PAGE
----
This is an important difference which I believe goes a long way to explaining why historically language and library designers have favoured decimals over rationals. Particularly when you look at e.g. SQL, which is a product of an era when memory was much more restricted than today, it makes sense to choose a representation which allows you to bound your memory usage in advance.
Other plausible factors
I don’t say that memory bounds are the only factor that influenced design decisions. There are two other plausible factors which come to mind readily:
- The familiarity of the first generations of computer scientists with decimal tables of logarithms etc.
- Hardware support. Back in the day, some instruction sets included instructions for operating on binary-coded decimal.
One reason might be simply that programmers are more used to decimal number representations, or that their arbitrary-precision library does not support rationals.
Another reason might be an additional performance penalty:
One central operation you certainly have to do on rational numbers is to reduce numerator and denominator. If you keep computing (addition, multiplication, etc) on rational numbers, the numerator and denominator usually grow fast (e.g. when adding two numbers with no common factors).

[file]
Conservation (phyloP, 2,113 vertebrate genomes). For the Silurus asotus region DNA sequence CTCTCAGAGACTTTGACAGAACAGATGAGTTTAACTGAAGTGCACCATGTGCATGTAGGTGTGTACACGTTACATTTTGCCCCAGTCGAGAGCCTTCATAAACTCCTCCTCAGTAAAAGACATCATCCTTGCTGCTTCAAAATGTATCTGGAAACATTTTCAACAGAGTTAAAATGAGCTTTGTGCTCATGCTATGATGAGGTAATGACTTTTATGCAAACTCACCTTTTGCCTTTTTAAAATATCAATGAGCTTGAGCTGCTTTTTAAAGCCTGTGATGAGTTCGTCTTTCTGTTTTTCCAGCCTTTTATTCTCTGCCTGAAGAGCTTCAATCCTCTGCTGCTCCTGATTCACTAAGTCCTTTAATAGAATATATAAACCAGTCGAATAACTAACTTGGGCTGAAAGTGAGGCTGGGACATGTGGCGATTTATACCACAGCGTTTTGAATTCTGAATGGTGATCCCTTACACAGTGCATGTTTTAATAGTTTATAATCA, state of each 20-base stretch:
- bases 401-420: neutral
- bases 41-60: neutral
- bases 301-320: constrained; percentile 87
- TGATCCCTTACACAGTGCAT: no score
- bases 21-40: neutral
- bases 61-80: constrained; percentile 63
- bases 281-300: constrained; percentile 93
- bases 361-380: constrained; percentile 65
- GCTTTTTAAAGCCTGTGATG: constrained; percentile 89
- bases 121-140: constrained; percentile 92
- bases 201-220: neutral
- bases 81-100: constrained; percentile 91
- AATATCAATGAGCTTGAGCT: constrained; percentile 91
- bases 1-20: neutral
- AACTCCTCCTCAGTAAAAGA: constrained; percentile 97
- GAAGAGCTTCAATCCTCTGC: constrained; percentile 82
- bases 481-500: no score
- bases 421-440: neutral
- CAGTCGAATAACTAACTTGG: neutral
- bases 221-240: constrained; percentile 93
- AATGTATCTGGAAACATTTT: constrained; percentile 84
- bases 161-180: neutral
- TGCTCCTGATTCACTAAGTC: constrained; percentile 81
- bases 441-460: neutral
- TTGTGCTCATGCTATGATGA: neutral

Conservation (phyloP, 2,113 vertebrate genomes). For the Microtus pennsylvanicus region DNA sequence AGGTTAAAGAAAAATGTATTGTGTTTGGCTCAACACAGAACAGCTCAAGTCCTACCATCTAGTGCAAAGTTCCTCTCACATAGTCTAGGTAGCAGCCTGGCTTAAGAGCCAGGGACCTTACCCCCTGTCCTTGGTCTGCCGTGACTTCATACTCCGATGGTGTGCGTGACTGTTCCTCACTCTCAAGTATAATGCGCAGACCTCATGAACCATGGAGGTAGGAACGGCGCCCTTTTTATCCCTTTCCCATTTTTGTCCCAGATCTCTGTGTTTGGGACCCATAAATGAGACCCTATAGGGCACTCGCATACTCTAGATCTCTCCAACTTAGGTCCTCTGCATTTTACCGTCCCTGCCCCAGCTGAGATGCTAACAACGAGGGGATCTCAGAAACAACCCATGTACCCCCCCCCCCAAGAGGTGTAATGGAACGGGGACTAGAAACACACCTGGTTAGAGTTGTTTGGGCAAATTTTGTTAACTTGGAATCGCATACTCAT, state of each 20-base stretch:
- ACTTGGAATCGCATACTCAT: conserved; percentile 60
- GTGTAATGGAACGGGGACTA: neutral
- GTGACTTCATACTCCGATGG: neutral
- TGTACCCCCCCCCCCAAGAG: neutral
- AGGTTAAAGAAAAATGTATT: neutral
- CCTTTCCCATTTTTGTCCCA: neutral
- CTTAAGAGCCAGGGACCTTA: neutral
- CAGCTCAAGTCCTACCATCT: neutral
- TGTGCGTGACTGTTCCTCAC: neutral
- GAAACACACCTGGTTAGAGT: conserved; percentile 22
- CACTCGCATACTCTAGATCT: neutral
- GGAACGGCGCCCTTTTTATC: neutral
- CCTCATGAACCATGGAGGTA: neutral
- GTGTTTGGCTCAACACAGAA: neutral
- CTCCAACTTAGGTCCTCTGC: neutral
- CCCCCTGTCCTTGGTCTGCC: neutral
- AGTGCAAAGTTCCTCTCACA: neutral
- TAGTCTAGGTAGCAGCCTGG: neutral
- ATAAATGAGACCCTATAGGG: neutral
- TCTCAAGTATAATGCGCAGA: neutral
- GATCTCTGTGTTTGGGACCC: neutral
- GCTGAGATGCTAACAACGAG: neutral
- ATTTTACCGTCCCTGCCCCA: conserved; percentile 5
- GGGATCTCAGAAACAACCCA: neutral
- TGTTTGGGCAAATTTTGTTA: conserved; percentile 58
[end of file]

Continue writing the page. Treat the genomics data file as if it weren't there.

Reducing rational numbers requires you to determine the greatest common divisor, which is an expensive operation compared to a simple addition of rational numbers.
a/b + c/d can be computed by
(a*d + c*b) / (b*d), that’s three integer multiplications and one addition. However, this makes both numerator and denominator large. For instance,
1/3 + 1/6 = 9/18 instead of
(Of course, these can be made a bit more efficient, but the worst case complexity is the same.)
Thus, you need to compute the gcd. This is an additional computation step. (Although, from a theoretical point of view, the worst case complexity is probably the same as for decimal operations.)
Some more explanations why I suppose that rational arithmetic might be slower in practice that decimal arithmetic. (Though this should be tested, e.g. using gmp.)